How is the phase structure of the food emulsifier formed?

The emulsifier is a homogeneous polycrystalline material in which emulsifier molecules are aligned with each other in polar groups, and the oleophilic groups are parallel to each other and closely arranged (see Figure 5a). When the emulsifier is mixed with water and heated to the Kraffi temperature (_rc), the lipophilic gene (alkane chain) changes from a solid state to a chaotic liquid state due to the action of heat energy.

At the same time, water penetrates into the hydrophilic group (polar group) of the emulsifier to form a liquid crystalline mesophase, a mesogenic structure, also called a layered mesophase. Depending on the temperature, concentration and chemical configuration of the emulsifier, mesogenic structures of other mesophases can also be formed. If the temperature is further raised, the mesomorphic structure of the layered mesophase is broken to form a hexagonal columnar and cubic mesomorphic structure. When the emulsifier forming a uniform layered mesogenic structure is cooled to room temperature, the lipophilic groups will recrystallize and be arranged into a regular lattice, and the same volume of water will still be between the polar groups, forming A gel composed of a bimolecular lipid compound layer and an aqueous layer alternately.

The outer layer of the emulsifier bilayer is a hydrophilic group that binds directly to water. The bilayers are stacked on each other to form a bimolecular layered structure. When the emulsifier is in a liquid state (above the Kraft characteristic temperature TK), the hydrocarbon chain is in a state of free movement, so that the molecules behave like liquids. The formation of various mesogenic phase structures in emulsifiers is directly related to the degree of saturation of fatty acids.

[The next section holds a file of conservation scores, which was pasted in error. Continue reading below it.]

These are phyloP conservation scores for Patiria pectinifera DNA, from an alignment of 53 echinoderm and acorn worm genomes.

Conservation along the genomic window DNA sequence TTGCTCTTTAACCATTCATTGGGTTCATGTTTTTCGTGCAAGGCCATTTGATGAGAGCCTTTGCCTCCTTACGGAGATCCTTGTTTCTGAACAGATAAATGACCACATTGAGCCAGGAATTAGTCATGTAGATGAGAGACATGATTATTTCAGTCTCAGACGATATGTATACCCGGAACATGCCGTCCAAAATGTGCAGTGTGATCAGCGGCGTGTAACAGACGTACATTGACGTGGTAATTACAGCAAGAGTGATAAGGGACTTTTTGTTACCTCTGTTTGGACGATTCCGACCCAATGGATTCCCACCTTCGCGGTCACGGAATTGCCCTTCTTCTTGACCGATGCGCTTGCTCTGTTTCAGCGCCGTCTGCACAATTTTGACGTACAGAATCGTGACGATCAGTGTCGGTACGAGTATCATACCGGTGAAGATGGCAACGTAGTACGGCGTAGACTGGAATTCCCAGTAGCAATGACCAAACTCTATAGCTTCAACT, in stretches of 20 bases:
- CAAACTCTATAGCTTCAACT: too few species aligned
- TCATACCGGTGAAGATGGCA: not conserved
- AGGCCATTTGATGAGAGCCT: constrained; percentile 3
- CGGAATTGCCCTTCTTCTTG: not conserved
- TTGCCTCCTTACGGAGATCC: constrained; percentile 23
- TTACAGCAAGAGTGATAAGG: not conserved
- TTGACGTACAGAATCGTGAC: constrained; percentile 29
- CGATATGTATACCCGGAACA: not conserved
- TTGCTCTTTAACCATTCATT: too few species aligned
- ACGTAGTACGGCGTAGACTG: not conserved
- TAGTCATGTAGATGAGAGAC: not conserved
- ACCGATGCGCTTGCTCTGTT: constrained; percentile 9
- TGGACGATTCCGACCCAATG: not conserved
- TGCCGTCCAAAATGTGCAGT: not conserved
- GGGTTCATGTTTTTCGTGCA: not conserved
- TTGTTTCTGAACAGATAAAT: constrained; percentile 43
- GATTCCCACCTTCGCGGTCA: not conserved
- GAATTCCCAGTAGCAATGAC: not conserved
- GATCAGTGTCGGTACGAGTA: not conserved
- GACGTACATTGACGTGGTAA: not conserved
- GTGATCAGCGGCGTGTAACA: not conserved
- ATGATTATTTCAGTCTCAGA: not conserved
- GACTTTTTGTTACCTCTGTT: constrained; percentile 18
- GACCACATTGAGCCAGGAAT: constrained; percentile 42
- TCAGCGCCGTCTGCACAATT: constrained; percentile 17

(1) An emulsifier containing a saturated fatty acid, such as a saturated monoglyceride, preferably forms a layered mesophase. From the application point of view, the bilayered mesophase is very important because the emulsifier in the layered mesophase can form a good dispersion or a highly active gel under certain conditions.

(2) An emulsifier containing an unsaturated fatty acid, such as an unsaturated monoglyceride, preferably forms a cubic mesophase.

(3) In the case of low HLB emulsifiers and mixed emulsifiers, hexagonal columns are formed. II. Mesomorphic phase, and hexagonal column. The mesomorphic phase is formed only at high HLB emulsifiers (strong polar groups). Hexagonal column. The I-like mesophase can form micelles. Understanding the mesogenic and mesogenic structures of various emulsifiers is important for the proper use of food emulsifiers. For example, when a monoglyceride is used in food processing, only the layered dispersed phase and the crystalline form of the gel structure can truly function as an emulsifier.

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